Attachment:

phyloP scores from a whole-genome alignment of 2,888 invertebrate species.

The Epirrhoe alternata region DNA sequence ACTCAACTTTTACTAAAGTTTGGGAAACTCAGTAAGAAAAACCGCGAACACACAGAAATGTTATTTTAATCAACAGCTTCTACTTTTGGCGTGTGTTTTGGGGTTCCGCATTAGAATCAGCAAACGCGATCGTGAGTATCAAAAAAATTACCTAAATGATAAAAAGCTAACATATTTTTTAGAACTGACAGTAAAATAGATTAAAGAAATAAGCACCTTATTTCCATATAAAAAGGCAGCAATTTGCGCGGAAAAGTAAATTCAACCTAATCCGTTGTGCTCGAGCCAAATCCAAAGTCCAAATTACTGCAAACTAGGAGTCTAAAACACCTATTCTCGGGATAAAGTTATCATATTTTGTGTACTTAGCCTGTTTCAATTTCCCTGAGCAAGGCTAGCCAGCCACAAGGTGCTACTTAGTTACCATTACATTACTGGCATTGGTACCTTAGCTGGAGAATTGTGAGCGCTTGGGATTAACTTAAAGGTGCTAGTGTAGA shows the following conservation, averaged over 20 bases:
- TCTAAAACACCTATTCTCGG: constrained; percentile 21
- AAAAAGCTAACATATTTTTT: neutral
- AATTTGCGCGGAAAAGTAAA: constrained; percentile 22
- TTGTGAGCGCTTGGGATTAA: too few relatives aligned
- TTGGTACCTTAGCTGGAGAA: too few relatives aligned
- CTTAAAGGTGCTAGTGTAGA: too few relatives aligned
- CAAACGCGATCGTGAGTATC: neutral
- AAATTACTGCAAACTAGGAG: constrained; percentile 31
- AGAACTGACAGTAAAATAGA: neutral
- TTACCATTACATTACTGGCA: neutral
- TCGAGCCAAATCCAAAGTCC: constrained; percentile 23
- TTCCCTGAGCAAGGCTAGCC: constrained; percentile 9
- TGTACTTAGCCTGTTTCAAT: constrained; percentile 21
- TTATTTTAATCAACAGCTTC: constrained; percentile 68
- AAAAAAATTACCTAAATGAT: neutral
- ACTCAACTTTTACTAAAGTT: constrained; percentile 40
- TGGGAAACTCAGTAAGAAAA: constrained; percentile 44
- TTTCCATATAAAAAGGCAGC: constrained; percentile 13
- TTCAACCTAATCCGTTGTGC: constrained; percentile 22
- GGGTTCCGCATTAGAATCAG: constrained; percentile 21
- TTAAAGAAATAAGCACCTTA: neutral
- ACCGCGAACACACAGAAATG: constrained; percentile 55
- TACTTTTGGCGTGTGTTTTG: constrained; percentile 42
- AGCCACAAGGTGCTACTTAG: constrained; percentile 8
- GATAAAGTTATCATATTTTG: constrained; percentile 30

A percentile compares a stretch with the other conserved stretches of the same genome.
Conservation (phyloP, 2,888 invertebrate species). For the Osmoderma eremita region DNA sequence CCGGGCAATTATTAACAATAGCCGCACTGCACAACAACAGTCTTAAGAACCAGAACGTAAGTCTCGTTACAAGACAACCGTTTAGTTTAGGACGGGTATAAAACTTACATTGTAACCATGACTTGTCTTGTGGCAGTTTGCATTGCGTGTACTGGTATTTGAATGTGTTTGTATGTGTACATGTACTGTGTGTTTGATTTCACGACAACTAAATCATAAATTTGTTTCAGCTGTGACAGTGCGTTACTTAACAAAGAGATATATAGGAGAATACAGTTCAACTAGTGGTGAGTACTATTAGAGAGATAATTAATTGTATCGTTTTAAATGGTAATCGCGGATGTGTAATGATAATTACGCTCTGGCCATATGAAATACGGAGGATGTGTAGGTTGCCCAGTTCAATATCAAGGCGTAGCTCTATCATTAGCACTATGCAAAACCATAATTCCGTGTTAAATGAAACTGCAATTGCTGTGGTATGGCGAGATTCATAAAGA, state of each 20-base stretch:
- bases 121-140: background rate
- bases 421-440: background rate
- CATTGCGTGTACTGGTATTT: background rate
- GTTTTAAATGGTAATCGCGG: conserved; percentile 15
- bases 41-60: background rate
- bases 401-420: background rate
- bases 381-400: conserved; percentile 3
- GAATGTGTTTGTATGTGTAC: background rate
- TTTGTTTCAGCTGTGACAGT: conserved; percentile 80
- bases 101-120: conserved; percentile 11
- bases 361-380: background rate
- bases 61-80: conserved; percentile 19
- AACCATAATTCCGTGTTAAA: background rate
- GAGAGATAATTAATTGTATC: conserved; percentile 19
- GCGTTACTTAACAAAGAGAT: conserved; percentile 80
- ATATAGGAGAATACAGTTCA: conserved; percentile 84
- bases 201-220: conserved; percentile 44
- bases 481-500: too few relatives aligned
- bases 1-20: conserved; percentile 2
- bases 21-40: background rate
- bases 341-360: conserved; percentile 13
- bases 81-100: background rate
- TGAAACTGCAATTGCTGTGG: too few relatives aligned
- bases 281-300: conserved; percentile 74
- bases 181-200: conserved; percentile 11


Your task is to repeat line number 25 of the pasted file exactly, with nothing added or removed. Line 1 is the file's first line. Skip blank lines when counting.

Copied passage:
- TACTTTTGGCGTGTGTTTTG: constrained; percentile 42